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Analytics suggest Jake Gardiner is exceptional, and that he should be unleashed

The Toronto Maple Leafs have uncharacteristically made a series of clever wagers over the past week. First they signed play-driving, bottom-six forwards David Booth and Daniel Winnik to nearly risk-free, one-year contracts. On Tuesday they extended puck-moving defender Jake Gardiner, signing him to a five-year contract

The term of this Gardiner extension is a bit surprising. It wasn't long ago that the Maple Leafs and Gardiner were reportedly discussing just a two-year extension. There was also talk of the club maybe moving him to forward.

It begs the question: Is it a coincidence that on the heels of hiring analytics maven Kyle Dubas as assistant general manager, the Maple Leafs have made a series of bets that would seem to be informed by the underlying numbers? Maybe, but either way, the Dubas hire suggests a willingness to look at things differently. The Leafs' recent series of moves suggest the same.

Toronto's front office seems a lot more open to data-driven talent evaluations than it was a week ago, and that openness appears to be informing the club's practical decision making. Unless it was Gardiner's "respectable" plus-minus that convinced the Maple Leafs to invest in the 24-year-old:

For a club that dressed players like Corsi For percentage sinkholes Colton Orr, Jarred Smithson, Frazer McLaren, Mark Fraser, and Tim Gleason in a combined 157 games last season, and leaned heavily on Jay McClement at even strength, these latest moves represent a massive departure. 

Rookie Maple Leafs president Brendan Shanahan has seemingly ended Randy Carlyle's and Dave Nonis' grand shot quality experiment, even as he retained them.

Gardiner is the type of player that shot-based metrics suggest is chronically undervalued. To the eyes, Gardiner doesn't do some of the things that traditionalists swear is essential for defensemen, be it "clearing the crease" or "getting the puck deep." Gardiner occasionally frustrates fans with his defensive zone decision making, and his habit of freelancing in the neutral zone.

Our knowledge of what sorts of tactics allow teams to "control play" (i.e., consistently outshoot and outscore their opponents at even strength) has improved in recent years. As it has, its become clear that having defenders like Gardiner, who can control the puck and make plays in the neutral zone, is key. If Gardiner's defensive positioning isn't as good as a "stay-at-home defender" it almost doesn't matter, since  the Leafs spend less time at home with Gardiner on the ice.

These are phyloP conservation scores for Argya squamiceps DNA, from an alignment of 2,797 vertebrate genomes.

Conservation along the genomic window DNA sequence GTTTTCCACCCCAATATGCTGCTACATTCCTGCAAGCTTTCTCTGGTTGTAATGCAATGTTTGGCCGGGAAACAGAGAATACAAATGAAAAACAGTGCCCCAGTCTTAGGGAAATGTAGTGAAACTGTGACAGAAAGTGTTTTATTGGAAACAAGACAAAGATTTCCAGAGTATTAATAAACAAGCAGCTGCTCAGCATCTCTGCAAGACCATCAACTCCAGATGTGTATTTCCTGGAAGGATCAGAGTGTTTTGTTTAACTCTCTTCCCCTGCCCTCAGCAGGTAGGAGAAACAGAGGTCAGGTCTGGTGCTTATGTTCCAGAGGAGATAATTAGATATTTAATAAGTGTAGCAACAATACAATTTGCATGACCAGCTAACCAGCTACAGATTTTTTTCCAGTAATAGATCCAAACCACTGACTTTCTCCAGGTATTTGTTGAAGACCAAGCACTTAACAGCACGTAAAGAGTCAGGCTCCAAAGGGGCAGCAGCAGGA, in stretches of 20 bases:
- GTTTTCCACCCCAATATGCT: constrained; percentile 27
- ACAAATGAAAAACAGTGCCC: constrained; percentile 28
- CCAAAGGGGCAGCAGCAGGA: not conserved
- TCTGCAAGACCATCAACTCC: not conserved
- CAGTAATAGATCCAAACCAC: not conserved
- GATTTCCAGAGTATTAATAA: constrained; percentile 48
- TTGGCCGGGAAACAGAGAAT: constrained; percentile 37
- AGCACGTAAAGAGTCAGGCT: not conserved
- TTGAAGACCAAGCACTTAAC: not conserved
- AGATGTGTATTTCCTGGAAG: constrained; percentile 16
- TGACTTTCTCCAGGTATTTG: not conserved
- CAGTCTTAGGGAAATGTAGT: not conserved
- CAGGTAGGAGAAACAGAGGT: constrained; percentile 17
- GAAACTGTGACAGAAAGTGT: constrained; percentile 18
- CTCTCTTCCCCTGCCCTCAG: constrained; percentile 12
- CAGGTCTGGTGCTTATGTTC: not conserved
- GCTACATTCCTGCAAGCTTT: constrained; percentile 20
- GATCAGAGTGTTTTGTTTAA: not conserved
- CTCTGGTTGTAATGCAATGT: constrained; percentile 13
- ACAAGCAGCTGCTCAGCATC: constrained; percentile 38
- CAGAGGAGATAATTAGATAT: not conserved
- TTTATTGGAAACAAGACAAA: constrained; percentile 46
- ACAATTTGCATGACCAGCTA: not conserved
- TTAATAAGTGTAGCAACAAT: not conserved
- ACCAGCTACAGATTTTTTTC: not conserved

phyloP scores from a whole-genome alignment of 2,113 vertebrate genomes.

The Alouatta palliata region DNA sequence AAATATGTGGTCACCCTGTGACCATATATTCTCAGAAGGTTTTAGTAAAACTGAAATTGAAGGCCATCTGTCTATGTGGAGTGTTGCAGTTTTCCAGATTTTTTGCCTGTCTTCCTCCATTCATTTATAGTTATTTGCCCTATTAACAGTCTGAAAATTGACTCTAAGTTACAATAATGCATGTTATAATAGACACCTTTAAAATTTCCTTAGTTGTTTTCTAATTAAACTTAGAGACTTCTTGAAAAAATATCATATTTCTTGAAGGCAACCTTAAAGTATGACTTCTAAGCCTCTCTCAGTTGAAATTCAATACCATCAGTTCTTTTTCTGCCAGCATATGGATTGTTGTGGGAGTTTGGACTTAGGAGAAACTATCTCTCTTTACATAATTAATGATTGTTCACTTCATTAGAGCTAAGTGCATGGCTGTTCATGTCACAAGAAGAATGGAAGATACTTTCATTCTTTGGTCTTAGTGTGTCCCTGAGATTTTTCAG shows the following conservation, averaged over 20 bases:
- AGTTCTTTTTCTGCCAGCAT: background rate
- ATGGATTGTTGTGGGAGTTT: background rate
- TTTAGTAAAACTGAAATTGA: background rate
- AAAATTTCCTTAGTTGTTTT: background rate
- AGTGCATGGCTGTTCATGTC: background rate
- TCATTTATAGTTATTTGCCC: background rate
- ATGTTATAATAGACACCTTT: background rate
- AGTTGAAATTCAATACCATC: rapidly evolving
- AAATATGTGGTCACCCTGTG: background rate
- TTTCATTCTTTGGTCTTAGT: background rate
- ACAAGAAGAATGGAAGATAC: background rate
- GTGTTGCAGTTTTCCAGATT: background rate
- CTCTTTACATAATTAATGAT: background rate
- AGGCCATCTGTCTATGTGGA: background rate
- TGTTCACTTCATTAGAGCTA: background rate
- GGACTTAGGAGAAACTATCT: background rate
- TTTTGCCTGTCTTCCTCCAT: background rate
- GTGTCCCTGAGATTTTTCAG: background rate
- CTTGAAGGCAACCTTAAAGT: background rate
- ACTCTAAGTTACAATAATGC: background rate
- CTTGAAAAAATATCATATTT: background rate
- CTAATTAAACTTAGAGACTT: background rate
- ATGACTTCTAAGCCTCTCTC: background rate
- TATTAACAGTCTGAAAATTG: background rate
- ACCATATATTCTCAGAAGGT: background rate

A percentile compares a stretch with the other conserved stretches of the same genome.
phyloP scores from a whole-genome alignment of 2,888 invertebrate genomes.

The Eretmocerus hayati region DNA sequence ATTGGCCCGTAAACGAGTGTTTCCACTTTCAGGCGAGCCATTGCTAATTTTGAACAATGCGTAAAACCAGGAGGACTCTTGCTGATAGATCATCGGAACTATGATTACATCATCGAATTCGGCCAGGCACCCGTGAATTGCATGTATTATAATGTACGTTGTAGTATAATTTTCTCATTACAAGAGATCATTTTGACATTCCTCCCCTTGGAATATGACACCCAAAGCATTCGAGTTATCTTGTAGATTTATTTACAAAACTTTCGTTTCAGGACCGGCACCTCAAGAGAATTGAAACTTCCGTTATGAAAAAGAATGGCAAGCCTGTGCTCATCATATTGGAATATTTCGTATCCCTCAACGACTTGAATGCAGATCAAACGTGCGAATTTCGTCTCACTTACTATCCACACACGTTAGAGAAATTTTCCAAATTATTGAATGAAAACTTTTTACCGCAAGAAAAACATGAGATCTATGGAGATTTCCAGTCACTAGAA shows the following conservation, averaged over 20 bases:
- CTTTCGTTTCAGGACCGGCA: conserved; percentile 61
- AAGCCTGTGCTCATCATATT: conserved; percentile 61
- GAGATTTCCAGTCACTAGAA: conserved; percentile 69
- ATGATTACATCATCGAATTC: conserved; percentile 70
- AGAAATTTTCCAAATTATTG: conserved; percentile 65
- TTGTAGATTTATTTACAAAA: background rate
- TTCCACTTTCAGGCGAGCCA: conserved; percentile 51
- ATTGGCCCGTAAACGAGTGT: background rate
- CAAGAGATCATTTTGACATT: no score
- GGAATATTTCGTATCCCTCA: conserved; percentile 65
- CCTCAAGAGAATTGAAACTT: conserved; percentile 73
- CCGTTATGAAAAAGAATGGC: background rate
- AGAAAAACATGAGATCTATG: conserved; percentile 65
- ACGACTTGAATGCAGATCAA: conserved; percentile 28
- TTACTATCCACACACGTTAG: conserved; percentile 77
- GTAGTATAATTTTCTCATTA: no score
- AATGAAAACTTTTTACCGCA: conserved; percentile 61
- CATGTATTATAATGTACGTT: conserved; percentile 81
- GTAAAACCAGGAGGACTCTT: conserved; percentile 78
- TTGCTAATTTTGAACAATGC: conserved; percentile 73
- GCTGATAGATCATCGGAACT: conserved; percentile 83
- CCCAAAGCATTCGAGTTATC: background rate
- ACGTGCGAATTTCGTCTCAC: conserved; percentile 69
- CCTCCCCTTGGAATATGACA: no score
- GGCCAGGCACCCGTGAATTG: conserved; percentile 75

Phoenix Coyotes head coach Dave Tippett elaborated on this point a few years ago:

We had a player that was supposed to be a great, shutdown defenseman. He was supposedly the be-all, end-all of defensemen. But when you did a 10-game analysis of him, you found out he was defending all the time because he can't move the puck. Then we had another guy, who supposedly couldn't defend a lick. Well, he was defending only 20 percent of the time because he's making good plays out of our end. He may not be the strongest defender, but he's only doing it 20 percent of the time. So the equation works out better the other way. I ended up trading the other defenseman.

Getting the puck deep may make coaches comfortable, it may even be the right play on occasion, but it's counterintuitively self-defeating. Possessing the puck is too important; you can't just give it away, you have to make the opposition take it from you. This isn't a new line of thinking, smart hockey people have known this for years, but in recent years it has become quantifiable. 

Gardiner, playing for a club that, even when they were winning games, found itself pinned in its own end last season, was one of the best "zone-exit" defenders in the NHL during the lockout-shortened 2013 season. Last season, the Maple Leafs dumped the puck in less often with Gardiner on the ice, and generated more shots per carry-in when he was on the ice. 

Gardiner's skating ability and overall hockey sense make him an excellent spatial problem solver, which allows the Maple Leafs to be outshot and outscored less dramatically when he's on the ice. 

The problem, of course, is that the Leafs are still outshot and outscored dramatically, but it doesn't have to be that way, not with a handful of talented forwards, excellent goaltending, and quality puck-possession defenders like Gardiner and - the Leafs hope - eventually Morgan Rielly. Gardiner and Rielly could be - and probably should be - the engine for a club with lots of speed up front. 

The Maple Leafs committed to Gardiner on Tuesday. The question remains: will they unleash him? 

It seems like data is informing Toronto's decision making when it comes to their recent personnel decisions, and that may have an effect on the way the club approaches the game tactically going forward. It may even change the way Carlyle uses his players. 

It also may not, of course, which would be unfortunate. As good as Gardiner is, as likely as he is to provide the Maple Leafs with significant value over the life of his extension, his effectiveness will be neutered if the Maple Leafs don't change the way they play next season. 

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